July 31, 2009

What's Wrong with the Weather?

"What's wrong with the weather" is a question that has been asked over and over again. The purpose here is not to get into a heated debate about long-term pattern change, but rather point out what has been going on this month and this summer in general.

This summer has had an extreme weather pattern of sorts. The jet stream is strong and well south, which has caused quite a bit of weather across the Central and Eastern states. It has also kept the heat out of the northern Plains, the Midwest and the Northeast. On the other hand, the same flow has produced a grueling heat wave in far western North America that recently has spread all the way to the Yukon.

The easiest way to understand this is to do an experiment with a long string or rope. Tie one end to a secure structure, stretch the rope out and hold on to the other end with your hand. Next rapidly flip your end of the rope up and down. The wavelength you generate is similar to the jet stream pattern. The jet stream would be the rope. How you change the speed of your hand will affect the ridges and troughs in the rope.

In summer, the ridges tend to bring hot, dry weather, while the troughs bring rainy, humid conditions. In between, invasions of cool, dry air take place.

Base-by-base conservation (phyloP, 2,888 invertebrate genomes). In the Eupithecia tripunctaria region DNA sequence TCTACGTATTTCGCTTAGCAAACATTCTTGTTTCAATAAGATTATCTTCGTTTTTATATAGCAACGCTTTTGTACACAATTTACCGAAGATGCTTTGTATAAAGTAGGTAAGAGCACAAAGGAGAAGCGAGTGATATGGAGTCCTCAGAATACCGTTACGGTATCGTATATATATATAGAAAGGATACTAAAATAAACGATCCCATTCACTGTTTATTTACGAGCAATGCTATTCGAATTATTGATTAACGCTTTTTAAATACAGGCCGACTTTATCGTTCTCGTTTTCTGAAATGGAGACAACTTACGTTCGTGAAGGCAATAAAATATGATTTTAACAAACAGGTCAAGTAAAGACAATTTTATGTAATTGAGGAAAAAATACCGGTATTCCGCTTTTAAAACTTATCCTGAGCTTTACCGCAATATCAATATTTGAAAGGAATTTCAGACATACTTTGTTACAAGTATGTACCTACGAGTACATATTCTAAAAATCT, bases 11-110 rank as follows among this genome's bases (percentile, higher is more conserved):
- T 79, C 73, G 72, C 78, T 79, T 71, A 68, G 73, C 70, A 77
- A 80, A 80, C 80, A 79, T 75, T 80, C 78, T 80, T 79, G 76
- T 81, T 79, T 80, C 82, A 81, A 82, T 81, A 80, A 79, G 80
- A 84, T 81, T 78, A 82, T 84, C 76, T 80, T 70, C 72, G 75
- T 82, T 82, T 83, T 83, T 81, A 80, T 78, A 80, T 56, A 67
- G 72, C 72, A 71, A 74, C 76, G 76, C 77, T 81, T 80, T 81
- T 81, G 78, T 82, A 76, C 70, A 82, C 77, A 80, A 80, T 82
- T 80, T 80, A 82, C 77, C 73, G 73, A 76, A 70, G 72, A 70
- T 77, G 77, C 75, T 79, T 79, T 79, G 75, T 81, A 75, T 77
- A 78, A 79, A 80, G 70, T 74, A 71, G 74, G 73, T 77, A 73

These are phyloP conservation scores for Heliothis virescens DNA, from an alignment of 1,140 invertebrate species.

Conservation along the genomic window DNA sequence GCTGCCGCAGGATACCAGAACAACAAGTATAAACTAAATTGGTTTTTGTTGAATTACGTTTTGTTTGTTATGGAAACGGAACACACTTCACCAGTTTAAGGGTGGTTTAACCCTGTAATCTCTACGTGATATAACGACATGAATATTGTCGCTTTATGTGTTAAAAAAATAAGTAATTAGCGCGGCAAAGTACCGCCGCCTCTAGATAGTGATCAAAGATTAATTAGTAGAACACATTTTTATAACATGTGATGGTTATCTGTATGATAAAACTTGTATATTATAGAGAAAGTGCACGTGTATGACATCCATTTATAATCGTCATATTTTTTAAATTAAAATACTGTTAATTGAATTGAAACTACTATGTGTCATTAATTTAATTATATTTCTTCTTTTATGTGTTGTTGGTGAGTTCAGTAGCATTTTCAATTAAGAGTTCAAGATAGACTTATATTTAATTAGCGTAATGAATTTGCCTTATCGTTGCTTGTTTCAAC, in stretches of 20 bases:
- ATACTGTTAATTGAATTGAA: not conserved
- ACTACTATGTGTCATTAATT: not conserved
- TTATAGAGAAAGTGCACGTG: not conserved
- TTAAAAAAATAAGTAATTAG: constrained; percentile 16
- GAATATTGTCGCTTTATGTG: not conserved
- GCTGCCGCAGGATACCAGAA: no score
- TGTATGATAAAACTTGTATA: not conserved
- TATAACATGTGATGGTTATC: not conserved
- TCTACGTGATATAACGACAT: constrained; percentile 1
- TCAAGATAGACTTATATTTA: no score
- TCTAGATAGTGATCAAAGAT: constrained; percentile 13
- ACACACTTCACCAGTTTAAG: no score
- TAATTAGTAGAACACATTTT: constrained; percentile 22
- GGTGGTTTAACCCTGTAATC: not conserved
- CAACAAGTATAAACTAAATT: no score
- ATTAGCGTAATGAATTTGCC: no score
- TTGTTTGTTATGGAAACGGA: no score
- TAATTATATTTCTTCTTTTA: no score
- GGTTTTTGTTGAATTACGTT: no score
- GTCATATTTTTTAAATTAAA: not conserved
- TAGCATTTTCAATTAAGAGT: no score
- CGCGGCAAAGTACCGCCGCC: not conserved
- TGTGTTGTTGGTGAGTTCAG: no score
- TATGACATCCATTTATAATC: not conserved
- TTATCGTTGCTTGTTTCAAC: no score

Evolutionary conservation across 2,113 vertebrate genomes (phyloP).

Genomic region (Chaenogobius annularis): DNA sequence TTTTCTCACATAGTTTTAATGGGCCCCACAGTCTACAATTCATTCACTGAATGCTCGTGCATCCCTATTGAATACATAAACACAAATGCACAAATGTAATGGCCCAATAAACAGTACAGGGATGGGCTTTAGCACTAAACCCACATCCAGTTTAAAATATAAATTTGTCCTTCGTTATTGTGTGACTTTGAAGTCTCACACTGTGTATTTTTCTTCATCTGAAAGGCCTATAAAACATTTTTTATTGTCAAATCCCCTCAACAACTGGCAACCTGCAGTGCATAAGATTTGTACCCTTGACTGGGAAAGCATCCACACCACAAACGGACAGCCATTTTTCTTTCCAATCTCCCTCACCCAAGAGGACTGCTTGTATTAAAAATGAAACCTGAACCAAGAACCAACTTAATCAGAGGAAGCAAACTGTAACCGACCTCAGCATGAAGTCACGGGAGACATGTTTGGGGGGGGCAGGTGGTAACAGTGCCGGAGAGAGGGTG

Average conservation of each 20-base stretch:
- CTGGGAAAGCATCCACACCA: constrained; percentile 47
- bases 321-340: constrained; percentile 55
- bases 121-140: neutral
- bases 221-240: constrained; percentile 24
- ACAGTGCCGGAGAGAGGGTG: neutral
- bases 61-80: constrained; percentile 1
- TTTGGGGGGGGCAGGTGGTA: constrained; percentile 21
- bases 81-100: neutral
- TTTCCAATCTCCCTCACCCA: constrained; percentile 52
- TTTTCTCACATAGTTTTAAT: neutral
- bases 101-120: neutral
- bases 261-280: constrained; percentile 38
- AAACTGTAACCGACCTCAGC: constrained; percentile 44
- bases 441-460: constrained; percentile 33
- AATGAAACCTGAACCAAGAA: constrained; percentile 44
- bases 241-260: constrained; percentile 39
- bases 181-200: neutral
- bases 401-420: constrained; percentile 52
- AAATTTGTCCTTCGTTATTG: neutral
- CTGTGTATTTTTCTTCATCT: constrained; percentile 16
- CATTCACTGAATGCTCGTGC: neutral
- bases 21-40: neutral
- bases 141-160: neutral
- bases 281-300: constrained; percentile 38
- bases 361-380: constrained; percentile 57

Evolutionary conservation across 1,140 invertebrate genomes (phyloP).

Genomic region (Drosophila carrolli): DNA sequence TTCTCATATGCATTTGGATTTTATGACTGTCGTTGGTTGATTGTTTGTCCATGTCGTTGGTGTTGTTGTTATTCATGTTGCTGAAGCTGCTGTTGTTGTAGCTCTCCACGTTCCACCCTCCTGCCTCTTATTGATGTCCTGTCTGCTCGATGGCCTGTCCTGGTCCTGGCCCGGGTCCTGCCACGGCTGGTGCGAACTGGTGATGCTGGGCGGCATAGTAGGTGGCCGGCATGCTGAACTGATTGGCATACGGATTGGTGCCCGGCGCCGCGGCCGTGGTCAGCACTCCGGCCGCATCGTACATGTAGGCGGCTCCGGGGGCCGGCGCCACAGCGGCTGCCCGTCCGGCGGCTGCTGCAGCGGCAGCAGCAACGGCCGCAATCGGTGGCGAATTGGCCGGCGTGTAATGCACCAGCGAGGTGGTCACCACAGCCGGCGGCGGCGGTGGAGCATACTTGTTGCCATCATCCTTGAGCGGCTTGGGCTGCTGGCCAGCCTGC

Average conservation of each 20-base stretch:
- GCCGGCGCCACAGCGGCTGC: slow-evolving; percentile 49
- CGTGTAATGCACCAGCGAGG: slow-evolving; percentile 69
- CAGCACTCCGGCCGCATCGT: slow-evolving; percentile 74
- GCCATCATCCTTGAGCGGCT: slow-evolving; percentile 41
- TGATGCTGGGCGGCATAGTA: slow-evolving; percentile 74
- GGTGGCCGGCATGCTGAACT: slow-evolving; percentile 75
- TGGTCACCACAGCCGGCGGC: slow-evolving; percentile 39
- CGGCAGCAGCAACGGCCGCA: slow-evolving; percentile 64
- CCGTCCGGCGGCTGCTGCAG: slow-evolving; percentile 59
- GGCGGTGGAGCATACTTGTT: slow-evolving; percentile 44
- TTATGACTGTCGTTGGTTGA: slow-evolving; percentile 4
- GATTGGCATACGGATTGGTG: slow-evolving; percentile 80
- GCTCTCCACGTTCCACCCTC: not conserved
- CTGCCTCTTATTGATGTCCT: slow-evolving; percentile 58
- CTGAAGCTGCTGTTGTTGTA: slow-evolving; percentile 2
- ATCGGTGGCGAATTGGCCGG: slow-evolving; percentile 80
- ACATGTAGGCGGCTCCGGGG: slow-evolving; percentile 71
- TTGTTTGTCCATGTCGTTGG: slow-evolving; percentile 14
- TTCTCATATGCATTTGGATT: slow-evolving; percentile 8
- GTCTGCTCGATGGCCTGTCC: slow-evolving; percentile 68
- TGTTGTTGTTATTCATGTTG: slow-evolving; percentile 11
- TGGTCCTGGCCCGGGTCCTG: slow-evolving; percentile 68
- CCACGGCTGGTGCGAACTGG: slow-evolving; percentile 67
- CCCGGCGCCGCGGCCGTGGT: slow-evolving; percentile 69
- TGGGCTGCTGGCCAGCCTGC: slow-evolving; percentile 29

The trough in the East and Plains has been tearing up the tropics, creating too much wind shear for tropical storms to form. The trough has also led to invasions of cool air in the Midwest and East. As this cool air has rammed into moisture from the Gulf of Mexico and the Atlantic, nasty episodes of showers and thunderstorms have occurred.

Farther west, the ridge has been producing above-normal heat in South Texas and the interior western U.S. and western Canada in general. A sharpening of this ridge in the past week has led to extreme heat in the Northwest and portions of western Canada.

What has been quite unusual this summer is the persistence of this pattern.
Typically, weather patterns come and go every few days. While some subtle changes will take place in coming weeks, no big differences in the pattern are likely in the short term. However, even subtle changes can have big consequences. Eventually though, this pattern will change like everything else.

AccuWeather.com Expert Senior Meteorologist John Kocet explained the atmosphere's effects on humans the best, "The atmosphere will continue to do what it wants. The problem is we often want something else out of a weather pattern."

Kocet added, "The way I see it, there are two choices. You can just accept it for what it is, or move somewhere else. However, once you move, the pattern will no doubt change, and you may be no better off than you were before."

Story by AccuWeather.com Expert Senior Meteorologist Alex Sosnowski

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